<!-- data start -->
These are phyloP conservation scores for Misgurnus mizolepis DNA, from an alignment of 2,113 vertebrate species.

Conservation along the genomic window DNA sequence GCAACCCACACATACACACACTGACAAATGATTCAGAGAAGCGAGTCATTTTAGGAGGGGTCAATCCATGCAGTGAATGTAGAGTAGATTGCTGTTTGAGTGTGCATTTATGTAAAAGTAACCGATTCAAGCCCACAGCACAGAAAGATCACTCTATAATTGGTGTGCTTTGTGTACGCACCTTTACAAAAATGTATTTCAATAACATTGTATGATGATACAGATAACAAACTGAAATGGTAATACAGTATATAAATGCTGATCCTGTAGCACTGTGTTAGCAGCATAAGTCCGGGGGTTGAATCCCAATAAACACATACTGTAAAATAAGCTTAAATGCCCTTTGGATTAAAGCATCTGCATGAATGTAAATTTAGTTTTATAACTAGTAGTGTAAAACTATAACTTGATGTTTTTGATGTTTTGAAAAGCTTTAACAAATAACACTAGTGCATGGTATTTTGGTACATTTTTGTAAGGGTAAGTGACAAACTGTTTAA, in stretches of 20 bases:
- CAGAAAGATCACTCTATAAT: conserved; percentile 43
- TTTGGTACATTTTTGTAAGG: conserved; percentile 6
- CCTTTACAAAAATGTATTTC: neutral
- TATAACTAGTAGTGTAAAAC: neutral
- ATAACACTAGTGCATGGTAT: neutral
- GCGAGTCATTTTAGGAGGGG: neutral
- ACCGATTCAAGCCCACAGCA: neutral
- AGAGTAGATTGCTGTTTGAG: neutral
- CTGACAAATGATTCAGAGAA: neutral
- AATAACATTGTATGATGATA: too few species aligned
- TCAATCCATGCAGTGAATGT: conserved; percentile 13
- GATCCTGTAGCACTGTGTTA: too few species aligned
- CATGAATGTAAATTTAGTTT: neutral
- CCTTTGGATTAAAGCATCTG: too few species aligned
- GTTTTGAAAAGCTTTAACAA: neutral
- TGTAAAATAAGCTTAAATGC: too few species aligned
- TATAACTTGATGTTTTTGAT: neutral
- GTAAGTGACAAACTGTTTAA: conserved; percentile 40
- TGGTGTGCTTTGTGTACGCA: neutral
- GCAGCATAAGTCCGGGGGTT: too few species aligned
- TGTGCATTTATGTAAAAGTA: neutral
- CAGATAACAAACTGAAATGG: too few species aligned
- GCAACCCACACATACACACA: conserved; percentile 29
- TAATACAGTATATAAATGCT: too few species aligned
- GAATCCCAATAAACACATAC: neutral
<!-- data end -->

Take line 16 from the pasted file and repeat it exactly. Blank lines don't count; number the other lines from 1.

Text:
- CCTTTGGATTAAAGCATCTG: too few species aligned